Some of My Favorite Haunts
It's Halloween time and I wanted to share some of my most favorite places that have left a deep, and yes, lasting haunting impression.
|Kioni windmills in Ithaki, Greece|
In 1989, I travelled with my father to the island of Ithaca, Greece, to meet my Greek relatives who had a house there. In the Ionian Sea, Ithaca is host to the Kioni windmills that were possibly constructed in the 12th or 13th centuries. No longer operating in their utilitarian capacities, they now grace the landscape as haunting mementos of antiquity having long since fused into organic extensions of this magnificently rugged island.
|Hotel Boulevard Atlantico in Mar del Sur, Argentina|
|Hotel Boulevard Atlantico, Mar del Sur, Argentina|
|Morris Jumel Mansion, NYC|
|Interior of a jail in Jerome, Arizona.|
|Ruin in Jerome, Arizona.|
|Fallen structure on Little Chebeague Island, Maine.|
Little Chebeague is a small island connected by a sandbar to Great Chebeague island in Maine's Casco Bay. Once a bustling summer colony and year-round home to a handful of farmers, the United States Navy took over the island for recreation and training during World War II. Sadly, the houses fell to ruin and no one returned, so the island eventually became a state park. I have spent practically every summer on Great Chebeague Island and always went on a pilgrimage to Little Chebeague, where we explored and crawled through its decaying houses. When I was a child, many of the houses were still standing with paint and plaster on the walls, and even full of some furniture. I imagined who lived in the houses, what their rooms looked like, how they decorated their homes...
As I return year after year, I tend to feel the spirits strongly attached to their homes, long after so many of the structures have at last disappeared.
|Ye Waverly Inn, Greenwich Village, NYC.|
Having grown up in New York's Greenwich Village, my family dined many times at the historic Ye Waverly Inn, located on the corner of Bank Street and Waverly Place. It was a favorite place to go when my grandmother came to town and took us all out to dinner. She favored American food and I remembered that their specialty was chicken potpie, which she always loved to order. I continued to frequent the restaurant well into adulthood and went back fairly recently for a drink at the bar. It had been newly renovated and really looked lovely. But I miss the the musty old place with splintered benches we once sat in for our quiet dinners by the fireplace. I understand it is now uber-trendy. Reputed to be one of New York City's most haunted places, I wonder if there is indeed any room for the spirits of the paranormal variety with the current influx of "A-list" celebs? There goes the fourth dimension...
|Ansonia Hotel, NYC.|
|Ansonia Hotel, NYC.|
Before it became a luxury apartment building, it was built as a residential hotel. A little known fact is that it was also intended as the original "green hotel" in that the architect envisioned a self-sufficient structure boasting the only known rooftop farm. Many luminaries stayed and lived in the hotel, including Babe Ruth, Theodore Dreiser and Igor Stravinsky.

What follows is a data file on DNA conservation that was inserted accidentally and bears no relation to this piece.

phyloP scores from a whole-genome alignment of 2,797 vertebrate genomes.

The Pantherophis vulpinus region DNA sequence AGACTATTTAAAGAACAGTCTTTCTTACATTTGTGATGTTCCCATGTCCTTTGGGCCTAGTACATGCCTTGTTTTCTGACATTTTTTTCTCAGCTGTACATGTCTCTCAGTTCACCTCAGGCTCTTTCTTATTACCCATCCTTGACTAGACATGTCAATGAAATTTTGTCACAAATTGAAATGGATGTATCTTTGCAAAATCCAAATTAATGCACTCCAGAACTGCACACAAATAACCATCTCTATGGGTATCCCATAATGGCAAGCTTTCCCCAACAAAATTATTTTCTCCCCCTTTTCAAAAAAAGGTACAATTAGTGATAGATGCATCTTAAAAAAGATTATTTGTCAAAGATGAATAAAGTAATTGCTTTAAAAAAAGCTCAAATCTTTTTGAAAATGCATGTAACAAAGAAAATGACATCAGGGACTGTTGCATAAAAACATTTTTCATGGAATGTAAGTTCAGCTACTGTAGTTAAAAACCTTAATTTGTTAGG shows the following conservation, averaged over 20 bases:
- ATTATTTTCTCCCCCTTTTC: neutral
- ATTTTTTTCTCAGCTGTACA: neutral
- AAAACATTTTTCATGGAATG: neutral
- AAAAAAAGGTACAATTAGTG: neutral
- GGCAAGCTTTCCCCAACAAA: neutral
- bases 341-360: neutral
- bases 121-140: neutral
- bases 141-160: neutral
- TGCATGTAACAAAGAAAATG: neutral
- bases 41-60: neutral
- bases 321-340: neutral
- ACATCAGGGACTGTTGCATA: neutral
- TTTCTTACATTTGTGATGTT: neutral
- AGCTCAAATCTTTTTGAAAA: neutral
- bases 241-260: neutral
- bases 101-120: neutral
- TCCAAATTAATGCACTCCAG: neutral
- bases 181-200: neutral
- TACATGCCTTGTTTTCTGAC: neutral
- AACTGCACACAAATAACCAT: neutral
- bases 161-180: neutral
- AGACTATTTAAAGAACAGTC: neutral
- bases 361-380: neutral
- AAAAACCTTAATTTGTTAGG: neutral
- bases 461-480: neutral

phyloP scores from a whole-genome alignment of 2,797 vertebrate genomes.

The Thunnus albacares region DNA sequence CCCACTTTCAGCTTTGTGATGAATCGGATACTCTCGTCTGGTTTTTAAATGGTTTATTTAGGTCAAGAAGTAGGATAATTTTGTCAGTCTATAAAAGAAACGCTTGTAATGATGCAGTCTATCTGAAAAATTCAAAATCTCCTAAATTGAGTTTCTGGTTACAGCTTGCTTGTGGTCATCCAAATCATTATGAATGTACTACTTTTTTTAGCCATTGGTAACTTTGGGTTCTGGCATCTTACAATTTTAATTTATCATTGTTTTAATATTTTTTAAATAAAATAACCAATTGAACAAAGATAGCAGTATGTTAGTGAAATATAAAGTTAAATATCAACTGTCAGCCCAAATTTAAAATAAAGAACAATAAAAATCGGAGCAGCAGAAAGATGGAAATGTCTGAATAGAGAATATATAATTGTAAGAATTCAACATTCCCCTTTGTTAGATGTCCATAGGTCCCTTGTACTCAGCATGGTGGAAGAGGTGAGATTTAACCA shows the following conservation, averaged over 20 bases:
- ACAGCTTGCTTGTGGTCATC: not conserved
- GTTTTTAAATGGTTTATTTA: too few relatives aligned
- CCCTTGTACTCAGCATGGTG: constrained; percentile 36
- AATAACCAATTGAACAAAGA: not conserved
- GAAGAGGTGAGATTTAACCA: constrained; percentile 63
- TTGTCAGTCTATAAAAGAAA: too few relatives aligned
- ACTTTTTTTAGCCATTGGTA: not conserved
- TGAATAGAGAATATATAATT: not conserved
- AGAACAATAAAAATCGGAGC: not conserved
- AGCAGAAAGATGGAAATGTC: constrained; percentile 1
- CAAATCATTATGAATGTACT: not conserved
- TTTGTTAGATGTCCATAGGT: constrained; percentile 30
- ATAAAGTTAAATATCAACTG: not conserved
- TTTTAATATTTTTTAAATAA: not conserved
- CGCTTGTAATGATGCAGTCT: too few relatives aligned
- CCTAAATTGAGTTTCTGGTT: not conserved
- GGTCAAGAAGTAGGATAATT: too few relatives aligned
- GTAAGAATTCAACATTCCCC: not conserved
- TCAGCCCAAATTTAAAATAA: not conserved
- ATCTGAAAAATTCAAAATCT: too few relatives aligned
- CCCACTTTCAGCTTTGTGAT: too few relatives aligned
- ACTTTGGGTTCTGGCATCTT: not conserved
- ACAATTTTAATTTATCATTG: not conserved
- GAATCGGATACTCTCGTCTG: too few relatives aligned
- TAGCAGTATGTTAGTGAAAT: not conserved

I had a personal relationship with the hotel; I attended many dance auditions back in the day when the building was somewhat rundown and renting out studio spaces. Thankfully, the plan to demolish the building (a popular thing to do in the 1960s and 1970s) was fought-off and the hotel became a landmark in 1980.
|St. Louis Cemetery in New Orleans, LA.|
|Ladies decorating a grave in St. Louis Cemetery in 1900.|
'Je suis la papesse de voudoun' ~ Marie Leveau, a permanent resident of the St. Louis Cemetery ('I am the pope of Voodoo' in Creole)
The Saint Louis Cemetery in New Orleans, Louisiana, is the name of three Catholic cemeteries, the earliest of which was opened in the late 1700s. They are exquisitely architected above-ground cemeteries designed in the European tradition. One of the reasons I find above-ground cemeteries so fascinating is because they resemble small cities. I remember being in New Orleans during the Jazz Festival and could only view the moonlit tops of the mausoleums behind stone walls. New Orleans is a city that can safely be described as one of the most haunted in the U.S. I had the pleasure of visiting three times, but the St. Louis cemetery only once, due to the fact that cemeteries are closed during festivals such as Mardi Gras and the Jazz Festival. It's best to go during a quieter season if you want to partake of the ultimate haunted experience in New Orleans.
|Anne Frank House in Amsterdam, Holland.|
The house where Anne Frank spent several years in hiding may be haunted with her spirit but not as a spirit in unrest, despite the horrendous eventual cause of her death. This catacomb of both hope and despair where she spent the bulk of her teenage years, fostered an illumination of thought virtually unmatched today. She was basically a prisoner in her own home long before her family was sent to the camps. Like a prisoner in a jail cell, she suffered very little privacy (more than devastating to a teenage girl) and was only able to look out from the darkness into the light of the bustling world outside. No longer did she have the luxury to enjoy the gift of everday life. Yet, she was so evolved that she was able to not only record her daily thoughts and grievances but to also move ahead of them: she found a light which included a deep understanding and love for all of humanity, despite what some of humanity was capable of at the time.
|Bosque Energetico, Miramar, Argentina.|
Photo by Dominique S. Williams
|The Grand Canal, Venice, Italy.|
I would love to hear your feedback as well as your own favorite haunted spots!
"It is better to light one candle than to curse the darkness."